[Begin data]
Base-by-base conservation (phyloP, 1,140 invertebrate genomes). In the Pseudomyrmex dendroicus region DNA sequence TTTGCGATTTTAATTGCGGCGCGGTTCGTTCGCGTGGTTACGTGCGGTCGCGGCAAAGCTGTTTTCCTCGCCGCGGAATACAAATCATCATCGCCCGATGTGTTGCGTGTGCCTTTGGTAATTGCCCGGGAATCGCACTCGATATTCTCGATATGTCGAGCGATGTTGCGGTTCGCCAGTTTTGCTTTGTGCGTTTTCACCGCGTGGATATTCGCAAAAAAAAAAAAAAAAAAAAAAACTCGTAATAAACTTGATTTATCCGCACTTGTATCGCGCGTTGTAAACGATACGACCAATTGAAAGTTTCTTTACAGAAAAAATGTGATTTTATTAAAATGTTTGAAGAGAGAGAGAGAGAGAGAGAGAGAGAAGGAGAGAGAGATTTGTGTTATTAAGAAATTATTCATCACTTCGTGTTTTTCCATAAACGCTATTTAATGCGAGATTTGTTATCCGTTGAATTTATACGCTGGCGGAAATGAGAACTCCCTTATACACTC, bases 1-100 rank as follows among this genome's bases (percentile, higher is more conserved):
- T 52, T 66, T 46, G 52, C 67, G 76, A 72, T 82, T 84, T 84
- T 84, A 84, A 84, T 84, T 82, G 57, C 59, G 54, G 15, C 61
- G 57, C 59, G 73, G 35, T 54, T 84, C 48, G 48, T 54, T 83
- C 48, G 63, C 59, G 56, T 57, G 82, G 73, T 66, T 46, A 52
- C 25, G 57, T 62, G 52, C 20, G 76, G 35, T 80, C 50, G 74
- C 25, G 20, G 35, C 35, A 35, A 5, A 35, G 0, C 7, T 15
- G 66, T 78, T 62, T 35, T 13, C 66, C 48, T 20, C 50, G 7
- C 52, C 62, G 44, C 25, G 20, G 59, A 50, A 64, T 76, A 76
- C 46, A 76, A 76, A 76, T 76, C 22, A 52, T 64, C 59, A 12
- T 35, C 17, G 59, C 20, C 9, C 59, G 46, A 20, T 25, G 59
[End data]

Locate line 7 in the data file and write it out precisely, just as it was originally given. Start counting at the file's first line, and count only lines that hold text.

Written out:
- C 25, G 20, G 35, C 35, A 35, A 5, A 35, G 0, C 7, T 15